It is also a culture thing. I am at a private barn and the few of us that board there don't wear helmets, the owner's don't, etc.

    Good food for thought about the body armor, I can't even imagine riding in all that though.

    ReplyDelete
  2. A very thoughtful post, but I completely disagree with some of your statements...

    Two summers ago my best friend and I could have been the poster children for the typical horse-crazy girl. We were carefree and we loved every second that we spent together with our horses. We rode for hours on end doing things that were neither safe nor smart, but we never thought about it. We were having a good time with the animals we loved, and that's all that mattered. Mattered being the key word...

    I remember the day like it was yesterday, unfortunately such things seem to forever remain in your mind. It was a Sunday, later in the afternoon and I got a call. I had been to the barn eariler that day without my dearest friend. I had a violin recital and didn't have time to ride with her. Her mom called my mom sobbing. apparently my friend had been riding her horse and jumping without a helmet (as we usually did back then) when her horse spooked at gosh-knows-what and sent her catapulting towards one of the jump stands. She hit her head smack against either one one the stands or the ground. Either way she was knocked unconscious.

    Her mom was watching and called 911. The doctors told her mom the her brain was bruised and bleeding. That was when her mom called me; the doctors told her mom that there was nothing to be done, the arena and amount of damage was too severe. My bestest friend in this entire world died 7 hours later.

    She wasn't wearing a helmet. Could one have saved her life? I don't know. Maybe, but then again maybe not. I'll never know. My life shattered that day. I almost gave up horses forever, though part of me knew that they would always be a part of me. I'll tell you one thing. I will never get on a horse without a helmet again. I'm not invincible. I can live with a broken arm or leg, I can't with massive head trauma. Being 12 years old and loosing a best friend is beyond the hardest thing and maybe just maybe if she had been wearing a $20 piece of equipment on her head she might still be here to call me her bestest friend until the end.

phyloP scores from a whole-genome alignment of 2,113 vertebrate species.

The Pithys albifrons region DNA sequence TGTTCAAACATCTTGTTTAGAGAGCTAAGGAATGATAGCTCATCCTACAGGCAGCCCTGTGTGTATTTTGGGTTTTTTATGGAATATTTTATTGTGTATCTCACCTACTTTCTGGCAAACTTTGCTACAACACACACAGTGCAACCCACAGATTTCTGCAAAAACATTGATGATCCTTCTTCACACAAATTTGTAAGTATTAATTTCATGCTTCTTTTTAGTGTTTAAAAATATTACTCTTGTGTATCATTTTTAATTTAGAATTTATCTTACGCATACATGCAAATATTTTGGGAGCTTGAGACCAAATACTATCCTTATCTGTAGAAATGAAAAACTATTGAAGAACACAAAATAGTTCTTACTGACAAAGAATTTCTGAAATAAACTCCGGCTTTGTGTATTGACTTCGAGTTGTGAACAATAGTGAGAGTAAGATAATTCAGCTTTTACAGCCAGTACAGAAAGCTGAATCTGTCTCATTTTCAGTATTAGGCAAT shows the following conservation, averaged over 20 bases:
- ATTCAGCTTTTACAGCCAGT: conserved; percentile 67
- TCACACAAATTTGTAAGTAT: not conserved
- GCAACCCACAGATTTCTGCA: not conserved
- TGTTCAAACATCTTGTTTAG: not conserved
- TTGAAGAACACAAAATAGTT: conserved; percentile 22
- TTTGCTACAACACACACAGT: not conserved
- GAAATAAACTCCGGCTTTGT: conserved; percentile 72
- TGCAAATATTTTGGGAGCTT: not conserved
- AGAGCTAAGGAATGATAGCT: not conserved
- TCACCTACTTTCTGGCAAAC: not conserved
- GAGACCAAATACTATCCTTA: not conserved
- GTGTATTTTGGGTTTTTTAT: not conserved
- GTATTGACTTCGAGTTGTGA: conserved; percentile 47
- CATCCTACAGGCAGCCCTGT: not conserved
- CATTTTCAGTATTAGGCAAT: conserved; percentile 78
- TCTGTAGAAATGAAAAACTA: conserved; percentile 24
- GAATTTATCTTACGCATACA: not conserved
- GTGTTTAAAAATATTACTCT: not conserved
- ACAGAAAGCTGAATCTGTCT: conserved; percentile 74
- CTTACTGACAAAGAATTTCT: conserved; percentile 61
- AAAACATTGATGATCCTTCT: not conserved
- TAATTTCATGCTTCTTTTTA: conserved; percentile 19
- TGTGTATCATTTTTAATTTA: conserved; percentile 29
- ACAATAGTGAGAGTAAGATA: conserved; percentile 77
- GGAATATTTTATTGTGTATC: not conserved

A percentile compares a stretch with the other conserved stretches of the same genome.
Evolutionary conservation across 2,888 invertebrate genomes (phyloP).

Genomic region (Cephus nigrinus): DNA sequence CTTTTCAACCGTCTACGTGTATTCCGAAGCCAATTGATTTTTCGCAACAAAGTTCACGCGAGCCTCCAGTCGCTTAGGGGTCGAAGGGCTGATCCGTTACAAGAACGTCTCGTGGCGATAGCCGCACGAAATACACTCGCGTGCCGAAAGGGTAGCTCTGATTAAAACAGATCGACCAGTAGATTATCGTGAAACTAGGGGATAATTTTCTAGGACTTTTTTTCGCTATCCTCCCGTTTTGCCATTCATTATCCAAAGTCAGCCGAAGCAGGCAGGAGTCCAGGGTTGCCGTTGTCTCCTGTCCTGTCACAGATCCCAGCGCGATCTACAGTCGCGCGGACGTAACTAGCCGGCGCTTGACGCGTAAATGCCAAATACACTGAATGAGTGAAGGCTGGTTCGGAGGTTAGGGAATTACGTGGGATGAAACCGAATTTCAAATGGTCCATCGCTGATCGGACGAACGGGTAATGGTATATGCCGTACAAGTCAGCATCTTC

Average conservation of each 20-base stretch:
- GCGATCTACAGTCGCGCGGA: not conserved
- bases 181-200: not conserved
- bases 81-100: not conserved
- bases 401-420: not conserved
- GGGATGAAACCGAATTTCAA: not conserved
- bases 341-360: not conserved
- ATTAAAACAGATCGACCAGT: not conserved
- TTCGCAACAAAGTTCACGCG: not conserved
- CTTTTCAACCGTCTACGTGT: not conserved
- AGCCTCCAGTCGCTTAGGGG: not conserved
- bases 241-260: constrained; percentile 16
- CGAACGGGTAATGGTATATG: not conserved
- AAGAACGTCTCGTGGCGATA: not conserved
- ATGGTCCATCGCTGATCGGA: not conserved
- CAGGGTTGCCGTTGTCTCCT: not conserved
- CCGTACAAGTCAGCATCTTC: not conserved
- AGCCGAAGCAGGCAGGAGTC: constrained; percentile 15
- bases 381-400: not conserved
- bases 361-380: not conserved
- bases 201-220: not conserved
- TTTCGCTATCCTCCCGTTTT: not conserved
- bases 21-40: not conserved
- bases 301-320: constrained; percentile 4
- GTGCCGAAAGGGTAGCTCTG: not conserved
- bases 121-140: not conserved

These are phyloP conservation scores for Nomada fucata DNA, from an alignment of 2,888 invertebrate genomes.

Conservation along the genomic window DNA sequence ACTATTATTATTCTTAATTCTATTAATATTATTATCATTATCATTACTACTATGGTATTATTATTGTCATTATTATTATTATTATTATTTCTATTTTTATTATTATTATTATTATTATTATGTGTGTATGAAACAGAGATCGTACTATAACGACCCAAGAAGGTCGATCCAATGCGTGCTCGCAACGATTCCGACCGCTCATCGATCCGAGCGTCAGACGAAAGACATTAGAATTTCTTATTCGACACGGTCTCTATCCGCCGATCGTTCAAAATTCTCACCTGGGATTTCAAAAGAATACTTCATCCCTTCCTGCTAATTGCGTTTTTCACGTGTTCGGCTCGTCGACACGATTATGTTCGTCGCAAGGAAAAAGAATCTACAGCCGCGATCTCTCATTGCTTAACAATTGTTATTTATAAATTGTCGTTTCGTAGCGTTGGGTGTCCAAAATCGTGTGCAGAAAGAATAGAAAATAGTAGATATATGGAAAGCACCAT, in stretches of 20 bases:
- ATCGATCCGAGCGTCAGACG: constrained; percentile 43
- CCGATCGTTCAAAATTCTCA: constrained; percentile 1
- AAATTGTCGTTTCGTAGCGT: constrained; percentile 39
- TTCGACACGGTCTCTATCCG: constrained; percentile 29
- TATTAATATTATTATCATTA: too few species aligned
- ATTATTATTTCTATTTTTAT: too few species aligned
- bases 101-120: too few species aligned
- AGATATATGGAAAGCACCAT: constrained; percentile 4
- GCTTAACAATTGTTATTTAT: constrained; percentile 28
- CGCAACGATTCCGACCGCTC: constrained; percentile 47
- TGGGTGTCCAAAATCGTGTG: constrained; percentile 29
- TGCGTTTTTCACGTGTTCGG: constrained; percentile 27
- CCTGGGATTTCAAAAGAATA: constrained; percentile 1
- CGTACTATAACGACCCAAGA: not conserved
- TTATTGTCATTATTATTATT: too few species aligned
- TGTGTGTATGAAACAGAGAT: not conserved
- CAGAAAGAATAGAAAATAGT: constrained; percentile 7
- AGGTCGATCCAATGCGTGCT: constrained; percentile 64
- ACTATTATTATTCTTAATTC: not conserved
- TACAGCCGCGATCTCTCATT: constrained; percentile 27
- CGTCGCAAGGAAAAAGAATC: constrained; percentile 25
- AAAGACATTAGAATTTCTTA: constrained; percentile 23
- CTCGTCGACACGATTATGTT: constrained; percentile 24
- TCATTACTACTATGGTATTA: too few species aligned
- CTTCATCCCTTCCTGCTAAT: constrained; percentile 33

So until you've been through what I've been through, it might be hard for you to convince yourself to wear a helmet, but so that you don't have to go through what I went through, please do wear one. Next time you want to just "hop on a horse" please just take a couple extra seconds and grab a helmet. It might not for sure save your life, but it for sure can't kill you.

    -M

    ReplyDelete
  3. I always, always, always wear a helmet when on top of a horse, and sometimes when doing groundwork where things might get dicey. It is possible to be severely injured or even killed while wearing a helmet, but it reduces the odds and it doesn't interfere with my mobility or ability to work with the horses and the new models aren't even uncomfortable.

    Body vests are required at sanctioned events to ride cross-country, and my daughter wore one when she was a junior competing in jumpers.

    So, just like seat belts in cars, it just might save you from death or serious injury and is easy to do once the habit's established -so why not just do it?

    ReplyDelete
  4. I have to say that I encourage folks to wear helmets, but tend to teach rather than preach.

    On my place, I can blame it on the insurance company. But in my safety talks at school (primarily with kindergartners and first graders, but sometimes older kids) we talk about "brain safety", not only on horses but on bikes, skateboards, four-wheelers, scooters, skis, whatever. I point out that broken arms and legs will heal, but broken brains often will not.

    Growing up I had two examples of this in my life: the mother of a friend had her perfectly quiet, predictable horse slip on the asphalt, crossing the street, and suffered a brain injury that severely changed her life. And a cousin's placid trail horse suddenly spooked, and she too suffered a TBI--she, who had been a promising architect, had to learn all over to talk, walk, eat, write, etc.

    I need my job to keep my horses; I need my brain to keep my job. I also set an example for 460 youngsters, many of whom attend the same 4H shows I go to for schooling my young horses. So I wear my helmet EVERY time I mount up.

    It's interesting to note that the worst head-bangs I've taken have been while I was on the ground: the most recent one when my Maddie swung her but towards me and I couldn't get out of her way, 'cause she had stepped over onto my foot--I fell backwards and hit HARD! I'm actually starting to think I need the helmet on any time I'm in the barn...

    ReplyDelete